And Nanny Makes ThreeLauren Young
I often joke that I was raised in the bosom of Island Women. That’s because my parents divorced when I was very young. With my dad out of the house and money tight, my mom needed to work—and her job required a lot of travel, which meant she also needed help taking care of me and my sister. Until I was 10, we always had live-in help, a.k.a. “The Nanny.”
The star in the role of the nanny changed from time to time. While two of our nannies actually came from England (one overdosed on a bottle of Bayer aspirin, and the other liked her tea and crumpets at 4 p.m.), most of the women in my life came from The Islands. We started off with Cherry, who hailed from Jamaica and cared for me from birth. After that, the sequencing is a bit hazy. There was Gigi—she had a nice smile and was born in Trinidad. Gigi was followed by Desiree, a native of Guyana, who made very spicy chicken and spanked us with her slippers. She's also the one who forced me to eat my vegetables. Guyana isn't an island, but it's darn close to Trinidad.
Rounding out the group was Marion, formerly a cook for a wealthy Main Line family. Marion made great cakes, was deeply religious, and weighed about 300 pounds. (I just called my mom, who told me Marion was from the South, but she definitely had a take-charge Island attitude.)
The result of being cared for by so many people is that I’m pretty comfortable dealing with my son’s nanny. (In New York, the politically correct term is actually “caregiver.”) But I still agonize over some decisions like how to handle raises and vacation time. In fact, the writers of the Working Parents blog spend a lot of time talking amongst ourselves--as well as with you--about childcare issues. What should you do if your nanny gets pregnant? What do you do if they steal from you? How to fill those empty hours when your kids get old enough to attend school and your caregiver has nothing to do?
Enter Jessika Auerbach, author of And Nanny Makes Three: Mothers and Nannies Tell The Truth About Work, Love, Money, And Each Other. Auerbach is the mother of four children aged 5 to 15. She has employed at least 16 nannies while residing in New York, Sinagpore, Hong Kong, Holland, and probably a few other places I've forgotten. For her book, she interviewed dozens of caregivers as well as the people who employ them. The end result is look at the intricate, important, and messy relationships we have with our nannies.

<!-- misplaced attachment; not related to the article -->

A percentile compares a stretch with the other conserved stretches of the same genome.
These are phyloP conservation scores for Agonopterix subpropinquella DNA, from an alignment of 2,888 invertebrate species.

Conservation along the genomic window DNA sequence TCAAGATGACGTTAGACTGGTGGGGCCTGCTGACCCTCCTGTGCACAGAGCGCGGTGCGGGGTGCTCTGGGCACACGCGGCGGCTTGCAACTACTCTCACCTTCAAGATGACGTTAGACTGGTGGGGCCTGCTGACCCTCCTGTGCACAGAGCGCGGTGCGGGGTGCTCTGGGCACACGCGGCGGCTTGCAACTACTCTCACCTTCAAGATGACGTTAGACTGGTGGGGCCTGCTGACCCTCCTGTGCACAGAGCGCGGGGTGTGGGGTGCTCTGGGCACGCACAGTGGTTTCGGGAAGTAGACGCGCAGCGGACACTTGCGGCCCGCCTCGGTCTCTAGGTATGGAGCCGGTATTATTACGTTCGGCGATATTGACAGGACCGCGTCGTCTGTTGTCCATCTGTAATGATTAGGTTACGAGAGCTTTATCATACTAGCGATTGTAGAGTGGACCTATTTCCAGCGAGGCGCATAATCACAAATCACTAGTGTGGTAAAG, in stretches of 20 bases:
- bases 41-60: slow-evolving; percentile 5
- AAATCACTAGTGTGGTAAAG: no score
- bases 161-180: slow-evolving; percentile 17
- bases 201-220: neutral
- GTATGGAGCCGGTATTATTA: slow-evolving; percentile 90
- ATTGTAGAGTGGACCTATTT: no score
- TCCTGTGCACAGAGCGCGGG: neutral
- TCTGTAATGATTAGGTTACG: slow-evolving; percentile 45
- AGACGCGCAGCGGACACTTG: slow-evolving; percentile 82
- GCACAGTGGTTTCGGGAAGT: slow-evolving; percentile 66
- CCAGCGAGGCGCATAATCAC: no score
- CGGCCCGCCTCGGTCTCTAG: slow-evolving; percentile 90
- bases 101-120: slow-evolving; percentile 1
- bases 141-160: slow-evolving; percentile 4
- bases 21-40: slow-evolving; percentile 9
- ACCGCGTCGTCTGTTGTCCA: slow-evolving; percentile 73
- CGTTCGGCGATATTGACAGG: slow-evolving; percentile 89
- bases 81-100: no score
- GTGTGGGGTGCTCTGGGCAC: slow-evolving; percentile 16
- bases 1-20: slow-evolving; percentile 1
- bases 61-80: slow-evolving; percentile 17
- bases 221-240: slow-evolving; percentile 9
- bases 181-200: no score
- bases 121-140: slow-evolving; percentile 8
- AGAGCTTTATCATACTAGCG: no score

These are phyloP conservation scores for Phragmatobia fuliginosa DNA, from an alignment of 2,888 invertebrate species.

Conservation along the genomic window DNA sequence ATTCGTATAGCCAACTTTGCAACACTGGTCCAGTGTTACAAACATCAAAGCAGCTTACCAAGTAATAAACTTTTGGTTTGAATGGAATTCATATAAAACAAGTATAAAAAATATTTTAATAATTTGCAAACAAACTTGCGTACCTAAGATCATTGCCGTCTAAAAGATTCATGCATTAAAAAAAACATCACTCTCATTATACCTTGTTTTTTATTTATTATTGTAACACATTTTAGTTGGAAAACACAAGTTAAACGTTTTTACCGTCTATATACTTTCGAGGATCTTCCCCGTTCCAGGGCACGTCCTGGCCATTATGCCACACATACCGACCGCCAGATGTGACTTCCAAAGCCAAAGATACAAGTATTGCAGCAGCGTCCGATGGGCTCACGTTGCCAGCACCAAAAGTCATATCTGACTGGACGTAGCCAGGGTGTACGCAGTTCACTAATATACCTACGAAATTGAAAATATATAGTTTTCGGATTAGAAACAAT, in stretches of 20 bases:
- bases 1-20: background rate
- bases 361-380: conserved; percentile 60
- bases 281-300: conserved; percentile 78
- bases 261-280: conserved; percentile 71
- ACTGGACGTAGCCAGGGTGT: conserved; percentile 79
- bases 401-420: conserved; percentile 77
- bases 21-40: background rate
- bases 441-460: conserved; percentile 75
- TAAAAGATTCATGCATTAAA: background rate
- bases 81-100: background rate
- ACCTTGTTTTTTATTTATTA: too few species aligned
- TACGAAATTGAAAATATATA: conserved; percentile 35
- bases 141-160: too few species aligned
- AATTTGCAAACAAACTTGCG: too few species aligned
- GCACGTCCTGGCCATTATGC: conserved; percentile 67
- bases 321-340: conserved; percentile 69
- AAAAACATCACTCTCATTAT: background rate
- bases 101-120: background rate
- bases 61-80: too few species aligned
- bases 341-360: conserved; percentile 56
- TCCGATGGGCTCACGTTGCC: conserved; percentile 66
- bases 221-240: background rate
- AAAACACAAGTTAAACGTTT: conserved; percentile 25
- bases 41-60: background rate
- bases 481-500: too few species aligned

Earlier this week, I interviewed Auerbach, who currently lives in Singapore, about the book and her experiences as an employer.
Why did you write this book?
I’ve got four sisters, and I always grew up with somebody in the house helping. I was under the mistaken impression that the relationship between women was one I knew something about. I thought I had it covered.
Then I had my first child, and I realized there was no relationship that could compare with whoever it was at the time that was helping me with the childcare. It’s a one-on-one relationship with another woman, which is intense, complex and difficult. And it takes place in the most intimate place in your life: in your home with your children. It’s about love, care, and your children being safe, but for your childcare provider, it’s also her job. If you are lucky, she’ll end up doing her job, but the money is incredibly important.
How did you become the nanny expert?
The longer you do it, the more people you interact with, the better at it you become. There is always some sort of back and forth: Are you making the right choices? Should you be there more? Should you be there less? With every nanny/babysitter I went through the process of struggling to find the right balance.
What makes a good partnership between a caregiver and an employer?
The most important thing is the choice of the person you hire. My No. 1 piece of advice would be to trust your gut. People have a tendency to look to other people for advice—they’ll focus on the nanny’s qualifications and references. But you might not click with the person who has the best reference. It’s a mutual thing. Your personalities have to mesh.
What steps should you take when you are ready to hire a nanny?
Set the ground rules. Write a detailed job description before you embark on this relationship. Think hard about what it is that you want. Are you someone who thrives on being organized, or it okay for the nanny to make snacks, plans and playdates? You need to make those responsibilities clear when you hire. One of the things nannies hate most is changing the rules half way through.
You can also draw up a contract. Most nanny agencies have good templates. There’s a good one at The International Nanny Association’s website. A contract has to address all the things that ultimately are going to be sources of conflict over time such as vacation and sick time. One of the other things nannies tell me is that if I’m sick and I can’t come to work, it’s massively unfair that I’m not paid.
What are other nanny pet peeves?
Other than being presented with a sink full of dirty dishes, don’t be late. Many nannies have told me it is okay for a mother to be 15 minutes late after work, but it is never okay for the nanny to be late! You have to respect each other’s time.
Any other tips?
Don’t be cheap. It’s not worth trying to figure out what is the least amount of money you can get away with. Pay the most you can possibly afford.
And Nanny Makes Three will be released by St. Martin's Press in May.